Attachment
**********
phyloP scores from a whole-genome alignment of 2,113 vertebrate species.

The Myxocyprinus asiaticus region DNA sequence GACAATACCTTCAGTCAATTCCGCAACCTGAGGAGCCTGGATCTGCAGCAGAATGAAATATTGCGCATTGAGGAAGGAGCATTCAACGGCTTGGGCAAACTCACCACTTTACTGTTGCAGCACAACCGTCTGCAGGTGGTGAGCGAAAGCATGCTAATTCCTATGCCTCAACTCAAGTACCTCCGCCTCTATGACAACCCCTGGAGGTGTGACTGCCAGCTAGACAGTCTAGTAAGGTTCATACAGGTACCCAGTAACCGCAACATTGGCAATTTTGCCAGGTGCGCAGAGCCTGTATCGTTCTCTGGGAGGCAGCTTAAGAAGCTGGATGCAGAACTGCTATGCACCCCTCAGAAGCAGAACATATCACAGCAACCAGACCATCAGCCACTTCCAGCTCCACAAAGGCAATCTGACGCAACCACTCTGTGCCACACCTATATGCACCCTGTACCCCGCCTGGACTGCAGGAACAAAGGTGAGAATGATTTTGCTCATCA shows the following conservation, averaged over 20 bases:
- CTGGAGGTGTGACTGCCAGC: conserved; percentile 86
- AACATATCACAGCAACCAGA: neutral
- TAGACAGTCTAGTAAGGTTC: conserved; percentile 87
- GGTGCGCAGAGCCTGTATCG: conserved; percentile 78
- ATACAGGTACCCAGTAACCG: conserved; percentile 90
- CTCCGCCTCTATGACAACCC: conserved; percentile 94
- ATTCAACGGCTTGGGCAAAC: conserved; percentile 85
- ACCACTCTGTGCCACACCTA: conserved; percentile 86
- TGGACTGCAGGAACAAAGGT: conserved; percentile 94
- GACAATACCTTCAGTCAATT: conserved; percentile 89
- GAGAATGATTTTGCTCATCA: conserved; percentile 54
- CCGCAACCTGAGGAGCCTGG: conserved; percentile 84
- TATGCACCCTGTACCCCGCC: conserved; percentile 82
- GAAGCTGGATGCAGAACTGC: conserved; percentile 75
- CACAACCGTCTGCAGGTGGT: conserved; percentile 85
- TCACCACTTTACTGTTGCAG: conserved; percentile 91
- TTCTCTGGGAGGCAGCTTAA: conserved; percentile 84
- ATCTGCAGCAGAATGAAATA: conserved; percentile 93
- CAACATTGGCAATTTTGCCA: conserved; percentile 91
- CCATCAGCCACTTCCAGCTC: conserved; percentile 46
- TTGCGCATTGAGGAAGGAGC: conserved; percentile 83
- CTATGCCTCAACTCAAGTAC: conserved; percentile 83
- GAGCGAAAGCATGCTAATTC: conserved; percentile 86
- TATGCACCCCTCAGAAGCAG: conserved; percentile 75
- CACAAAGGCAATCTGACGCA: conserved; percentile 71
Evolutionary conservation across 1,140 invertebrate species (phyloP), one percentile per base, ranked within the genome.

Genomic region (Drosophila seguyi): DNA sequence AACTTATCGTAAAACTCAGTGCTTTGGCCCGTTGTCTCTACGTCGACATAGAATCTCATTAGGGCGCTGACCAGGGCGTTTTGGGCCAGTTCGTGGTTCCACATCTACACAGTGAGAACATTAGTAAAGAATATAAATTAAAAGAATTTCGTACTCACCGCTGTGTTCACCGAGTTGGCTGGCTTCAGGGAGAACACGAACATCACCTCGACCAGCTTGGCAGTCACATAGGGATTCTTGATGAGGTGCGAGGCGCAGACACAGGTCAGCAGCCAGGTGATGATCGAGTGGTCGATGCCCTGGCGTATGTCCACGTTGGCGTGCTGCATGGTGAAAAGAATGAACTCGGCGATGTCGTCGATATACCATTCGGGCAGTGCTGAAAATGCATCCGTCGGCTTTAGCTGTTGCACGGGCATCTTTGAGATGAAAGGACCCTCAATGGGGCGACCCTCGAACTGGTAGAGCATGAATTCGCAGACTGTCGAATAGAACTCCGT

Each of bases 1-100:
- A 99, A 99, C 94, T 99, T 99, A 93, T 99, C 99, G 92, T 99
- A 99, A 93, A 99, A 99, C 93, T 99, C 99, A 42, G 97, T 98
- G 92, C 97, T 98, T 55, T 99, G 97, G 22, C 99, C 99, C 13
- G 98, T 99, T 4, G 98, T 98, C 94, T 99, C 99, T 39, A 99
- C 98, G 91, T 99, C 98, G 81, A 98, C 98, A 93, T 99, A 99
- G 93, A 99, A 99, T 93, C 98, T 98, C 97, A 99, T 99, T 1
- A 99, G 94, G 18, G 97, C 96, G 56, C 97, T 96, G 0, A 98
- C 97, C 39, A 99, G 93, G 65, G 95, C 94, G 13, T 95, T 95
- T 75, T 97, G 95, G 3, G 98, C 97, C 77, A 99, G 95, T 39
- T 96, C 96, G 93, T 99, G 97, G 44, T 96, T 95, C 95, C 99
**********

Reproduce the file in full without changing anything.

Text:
phyloP scores from a whole-genome alignment of 2,113 vertebrate species.

The Myxocyprinus asiaticus region DNA sequence GACAATACCTTCAGTCAATTCCGCAACCTGAGGAGCCTGGATCTGCAGCAGAATGAAATATTGCGCATTGAGGAAGGAGCATTCAACGGCTTGGGCAAACTCACCACTTTACTGTTGCAGCACAACCGTCTGCAGGTGGTGAGCGAAAGCATGCTAATTCCTATGCCTCAACTCAAGTACCTCCGCCTCTATGACAACCCCTGGAGGTGTGACTGCCAGCTAGACAGTCTAGTAAGGTTCATACAGGTACCCAGTAACCGCAACATTGGCAATTTTGCCAGGTGCGCAGAGCCTGTATCGTTCTCTGGGAGGCAGCTTAAGAAGCTGGATGCAGAACTGCTATGCACCCCTCAGAAGCAGAACATATCACAGCAACCAGACCATCAGCCACTTCCAGCTCCACAAAGGCAATCTGACGCAACCACTCTGTGCCACACCTATATGCACCCTGTACCCCGCCTGGACTGCAGGAACAAAGGTGAGAATGATTTTGCTCATCA shows the following conservation, averaged over 20 bases:
- CTGGAGGTGTGACTGCCAGC: conserved; percentile 86
- AACATATCACAGCAACCAGA: neutral
- TAGACAGTCTAGTAAGGTTC: conserved; percentile 87
- GGTGCGCAGAGCCTGTATCG: conserved; percentile 78
- ATACAGGTACCCAGTAACCG: conserved; percentile 90
- CTCCGCCTCTATGACAACCC: conserved; percentile 94
- ATTCAACGGCTTGGGCAAAC: conserved; percentile 85
- ACCACTCTGTGCCACACCTA: conserved; percentile 86
- TGGACTGCAGGAACAAAGGT: conserved; percentile 94
- GACAATACCTTCAGTCAATT: conserved; percentile 89
- GAGAATGATTTTGCTCATCA: conserved; percentile 54
- CCGCAACCTGAGGAGCCTGG: conserved; percentile 84
- TATGCACCCTGTACCCCGCC: conserved; percentile 82
- GAAGCTGGATGCAGAACTGC: conserved; percentile 75
- CACAACCGTCTGCAGGTGGT: conserved; percentile 85
- TCACCACTTTACTGTTGCAG: conserved; percentile 91
- TTCTCTGGGAGGCAGCTTAA: conserved; percentile 84
- ATCTGCAGCAGAATGAAATA: conserved; percentile 93
- CAACATTGGCAATTTTGCCA: conserved; percentile 91
- CCATCAGCCACTTCCAGCTC: conserved; percentile 46
- TTGCGCATTGAGGAAGGAGC: conserved; percentile 83
- CTATGCCTCAACTCAAGTAC: conserved; percentile 83
- GAGCGAAAGCATGCTAATTC: conserved; percentile 86
- TATGCACCCCTCAGAAGCAG: conserved; percentile 75
- CACAAAGGCAATCTGACGCA: conserved; percentile 71
Evolutionary conservation across 1,140 invertebrate species (phyloP), one percentile per base, ranked within the genome.

Genomic region (Drosophila seguyi): DNA sequence AACTTATCGTAAAACTCAGTGCTTTGGCCCGTTGTCTCTACGTCGACATAGAATCTCATTAGGGCGCTGACCAGGGCGTTTTGGGCCAGTTCGTGGTTCCACATCTACACAGTGAGAACATTAGTAAAGAATATAAATTAAAAGAATTTCGTACTCACCGCTGTGTTCACCGAGTTGGCTGGCTTCAGGGAGAACACGAACATCACCTCGACCAGCTTGGCAGTCACATAGGGATTCTTGATGAGGTGCGAGGCGCAGACACAGGTCAGCAGCCAGGTGATGATCGAGTGGTCGATGCCCTGGCGTATGTCCACGTTGGCGTGCTGCATGGTGAAAAGAATGAACTCGGCGATGTCGTCGATATACCATTCGGGCAGTGCTGAAAATGCATCCGTCGGCTTTAGCTGTTGCACGGGCATCTTTGAGATGAAAGGACCCTCAATGGGGCGACCCTCGAACTGGTAGAGCATGAATTCGCAGACTGTCGAATAGAACTCCGT

Each of bases 1-100:
- A 99, A 99, C 94, T 99, T 99, A 93, T 99, C 99, G 92, T 99
- A 99, A 93, A 99, A 99, C 93, T 99, C 99, A 42, G 97, T 98
- G 92, C 97, T 98, T 55, T 99, G 97, G 22, C 99, C 99, C 13
- G 98, T 99, T 4, G 98, T 98, C 94, T 99, C 99, T 39, A 99
- C 98, G 91, T 99, C 98, G 81, A 98, C 98, A 93, T 99, A 99
- G 93, A 99, A 99, T 93, C 98, T 98, C 97, A 99, T 99, T 1
- A 99, G 94, G 18, G 97, C 96, G 56, C 97, T 96, G 0, A 98
- C 97, C 39, A 99, G 93, G 65, G 95, C 94, G 13, T 95, T 95
- T 75, T 97, G 95, G 3, G 98, C 97, C 77, A 99, G 95, T 39
- T 96, C 96, G 93, T 99, G 97, G 44, T 96, T 95, C 95, C 99